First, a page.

Singapore beauty leader pushes girl boss movement

Hopeful girl bosses of the world, listen up: Sabrina Tan, founder and CEO of Skin Inc., which helped put Singaporean beauty products on the map, wants you to know it’s all possible.

Her launching of a collaborative movement by women leaders looking to inspire other women to rise up and chase their dreams, Galboss Asia, held its first symposium last month. “It’s about encouraging the multi-hyphenate and being proud of it: You are a mother, a daughter and a wife, but you’re also a boss,” Tan told Kore in an email interview. The network of entrepreneurs, business leaders and aspiring visionaries is a “supportive hub,” she said.

Young entrepreneurs and influencers Aimee Song, Tan Su Shan and Shannon Kalayanamitr, as well as Tan, gave TED-style speeches at the sold-out, one-day event, where Singaporean Minister for Culture Grace Fu was also a guest. Tan said the empowerment movement is all about thinking big and “bringing their A-game in order to change the game.”

It’s much of what she’s done as one of Singapore’s most visible leaders in beauty – her company, launched in 2007, offers fully customizable, paraben- and fragrance-free serums made from private skin analyses and consultants. “Our mission is to empower every individual with the knowledge they need to care for their own unique skincare needs,” Tan said.

The idea for her business started when, riddled with eczema-prone skin and in eternal search of her personal “holy grail” product, she looked into a skincare routine that did not require 15 steps and three sets of products.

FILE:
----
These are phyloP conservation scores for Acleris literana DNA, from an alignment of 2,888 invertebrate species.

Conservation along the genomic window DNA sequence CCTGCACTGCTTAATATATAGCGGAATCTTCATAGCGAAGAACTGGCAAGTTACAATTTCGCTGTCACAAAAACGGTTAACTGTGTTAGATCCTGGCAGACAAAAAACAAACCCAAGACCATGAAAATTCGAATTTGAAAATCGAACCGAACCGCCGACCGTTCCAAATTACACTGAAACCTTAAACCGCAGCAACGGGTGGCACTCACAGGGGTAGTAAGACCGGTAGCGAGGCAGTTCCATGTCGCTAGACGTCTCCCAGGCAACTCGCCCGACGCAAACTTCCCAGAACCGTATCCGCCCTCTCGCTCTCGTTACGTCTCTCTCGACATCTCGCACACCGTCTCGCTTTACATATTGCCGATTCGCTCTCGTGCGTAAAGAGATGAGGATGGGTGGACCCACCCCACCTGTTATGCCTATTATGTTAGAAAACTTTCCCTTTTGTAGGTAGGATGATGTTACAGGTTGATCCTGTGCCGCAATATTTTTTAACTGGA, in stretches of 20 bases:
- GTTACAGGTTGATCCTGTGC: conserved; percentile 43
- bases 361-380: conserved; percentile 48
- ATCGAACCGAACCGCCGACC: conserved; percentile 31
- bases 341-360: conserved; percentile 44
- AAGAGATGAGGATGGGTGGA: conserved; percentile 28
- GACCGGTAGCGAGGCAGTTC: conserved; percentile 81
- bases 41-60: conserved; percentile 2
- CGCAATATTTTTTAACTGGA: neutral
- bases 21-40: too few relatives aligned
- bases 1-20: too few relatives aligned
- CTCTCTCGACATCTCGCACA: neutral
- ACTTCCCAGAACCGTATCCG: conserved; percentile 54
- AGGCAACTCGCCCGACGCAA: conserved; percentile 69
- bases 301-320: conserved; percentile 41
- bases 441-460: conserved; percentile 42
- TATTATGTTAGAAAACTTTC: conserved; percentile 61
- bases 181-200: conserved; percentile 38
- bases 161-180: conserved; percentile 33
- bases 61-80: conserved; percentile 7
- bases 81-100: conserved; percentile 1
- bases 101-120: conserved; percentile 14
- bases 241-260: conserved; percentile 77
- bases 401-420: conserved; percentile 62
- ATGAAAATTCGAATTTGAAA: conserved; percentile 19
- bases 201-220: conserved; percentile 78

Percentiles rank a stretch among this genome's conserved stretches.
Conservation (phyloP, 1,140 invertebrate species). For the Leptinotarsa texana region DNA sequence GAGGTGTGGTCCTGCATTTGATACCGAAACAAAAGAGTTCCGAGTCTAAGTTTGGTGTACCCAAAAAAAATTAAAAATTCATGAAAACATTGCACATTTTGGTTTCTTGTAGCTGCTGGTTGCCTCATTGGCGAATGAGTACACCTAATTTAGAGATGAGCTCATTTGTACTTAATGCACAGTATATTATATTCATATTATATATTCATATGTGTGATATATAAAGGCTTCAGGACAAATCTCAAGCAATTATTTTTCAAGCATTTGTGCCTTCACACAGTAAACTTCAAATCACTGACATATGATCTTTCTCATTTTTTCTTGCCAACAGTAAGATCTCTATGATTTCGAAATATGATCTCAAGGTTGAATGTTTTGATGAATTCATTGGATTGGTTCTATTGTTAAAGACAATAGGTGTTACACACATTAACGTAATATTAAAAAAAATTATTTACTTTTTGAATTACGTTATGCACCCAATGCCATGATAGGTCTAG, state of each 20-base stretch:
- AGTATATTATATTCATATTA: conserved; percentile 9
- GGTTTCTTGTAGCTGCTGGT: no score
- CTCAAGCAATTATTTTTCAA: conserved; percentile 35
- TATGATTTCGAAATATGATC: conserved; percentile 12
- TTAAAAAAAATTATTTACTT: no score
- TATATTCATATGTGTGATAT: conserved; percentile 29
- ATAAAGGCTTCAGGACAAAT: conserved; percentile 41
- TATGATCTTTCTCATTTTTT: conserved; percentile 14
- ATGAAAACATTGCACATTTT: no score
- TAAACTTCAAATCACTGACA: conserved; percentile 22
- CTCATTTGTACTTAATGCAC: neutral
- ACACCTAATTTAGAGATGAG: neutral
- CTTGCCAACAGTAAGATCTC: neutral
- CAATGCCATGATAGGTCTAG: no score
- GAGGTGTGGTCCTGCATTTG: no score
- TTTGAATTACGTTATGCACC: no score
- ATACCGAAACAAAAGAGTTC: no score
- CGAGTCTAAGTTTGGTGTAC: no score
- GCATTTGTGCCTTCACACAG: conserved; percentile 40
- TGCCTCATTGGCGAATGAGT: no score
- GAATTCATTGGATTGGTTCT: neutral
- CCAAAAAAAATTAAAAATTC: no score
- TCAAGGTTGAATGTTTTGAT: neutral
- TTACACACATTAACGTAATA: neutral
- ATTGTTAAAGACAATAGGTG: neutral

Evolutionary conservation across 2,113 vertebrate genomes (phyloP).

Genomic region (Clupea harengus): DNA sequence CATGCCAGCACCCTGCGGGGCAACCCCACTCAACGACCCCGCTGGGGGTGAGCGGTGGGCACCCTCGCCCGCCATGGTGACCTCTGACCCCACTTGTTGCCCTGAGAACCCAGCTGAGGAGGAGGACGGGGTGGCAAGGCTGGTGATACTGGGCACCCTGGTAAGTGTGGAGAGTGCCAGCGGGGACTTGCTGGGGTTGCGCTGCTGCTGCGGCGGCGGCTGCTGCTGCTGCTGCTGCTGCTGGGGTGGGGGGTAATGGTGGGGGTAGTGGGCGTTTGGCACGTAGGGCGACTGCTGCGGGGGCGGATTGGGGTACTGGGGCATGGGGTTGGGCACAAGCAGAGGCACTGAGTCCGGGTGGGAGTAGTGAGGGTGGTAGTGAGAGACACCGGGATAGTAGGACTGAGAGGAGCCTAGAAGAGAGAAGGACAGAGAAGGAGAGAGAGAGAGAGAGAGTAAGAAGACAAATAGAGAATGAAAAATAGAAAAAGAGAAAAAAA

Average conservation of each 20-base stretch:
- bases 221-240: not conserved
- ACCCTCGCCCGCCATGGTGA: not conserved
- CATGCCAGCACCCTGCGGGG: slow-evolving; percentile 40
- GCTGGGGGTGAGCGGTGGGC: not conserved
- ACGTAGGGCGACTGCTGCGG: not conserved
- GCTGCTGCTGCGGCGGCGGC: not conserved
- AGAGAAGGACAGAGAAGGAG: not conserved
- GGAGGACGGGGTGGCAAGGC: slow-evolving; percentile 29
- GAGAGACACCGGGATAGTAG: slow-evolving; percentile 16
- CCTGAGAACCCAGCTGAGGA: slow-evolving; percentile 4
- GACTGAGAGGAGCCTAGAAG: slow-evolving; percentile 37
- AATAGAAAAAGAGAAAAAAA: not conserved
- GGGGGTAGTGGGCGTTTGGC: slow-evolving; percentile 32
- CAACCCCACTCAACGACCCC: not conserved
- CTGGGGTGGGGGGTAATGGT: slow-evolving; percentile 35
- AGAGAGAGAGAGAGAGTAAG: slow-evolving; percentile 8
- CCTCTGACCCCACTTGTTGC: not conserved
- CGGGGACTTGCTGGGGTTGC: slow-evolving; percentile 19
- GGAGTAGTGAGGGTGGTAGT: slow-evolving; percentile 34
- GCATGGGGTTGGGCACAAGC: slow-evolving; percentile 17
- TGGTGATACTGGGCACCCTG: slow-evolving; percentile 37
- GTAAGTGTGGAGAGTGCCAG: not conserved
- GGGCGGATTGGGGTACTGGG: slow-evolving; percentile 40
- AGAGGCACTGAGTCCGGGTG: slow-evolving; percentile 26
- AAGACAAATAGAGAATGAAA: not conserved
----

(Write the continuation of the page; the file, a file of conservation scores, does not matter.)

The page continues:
(Courtesy photo/Skin Inc.)

“I was filled with the passion to find a better way to achieve the results I wanted,” Tan said. “Skincare needed to get smarter so it could meet the needs of busy, working women like me.”

Describing Skin Inc. as a beauty brand “born of technology,” Tan – who worked with tech giants like Oracle and HP before diving into the beauty sector – said her company now operates in 100 cities in the U.S., Asia and Europe.

“I have always been a go-getter, and have a network and support system of mentors and peers who I can go to when I face a challenge, be it professional (or) personal,” Tan said. “The challenges for me have been [to figure out] how to continue to stretch and go beyond to find the next best thing which will help to improve the lives of others.”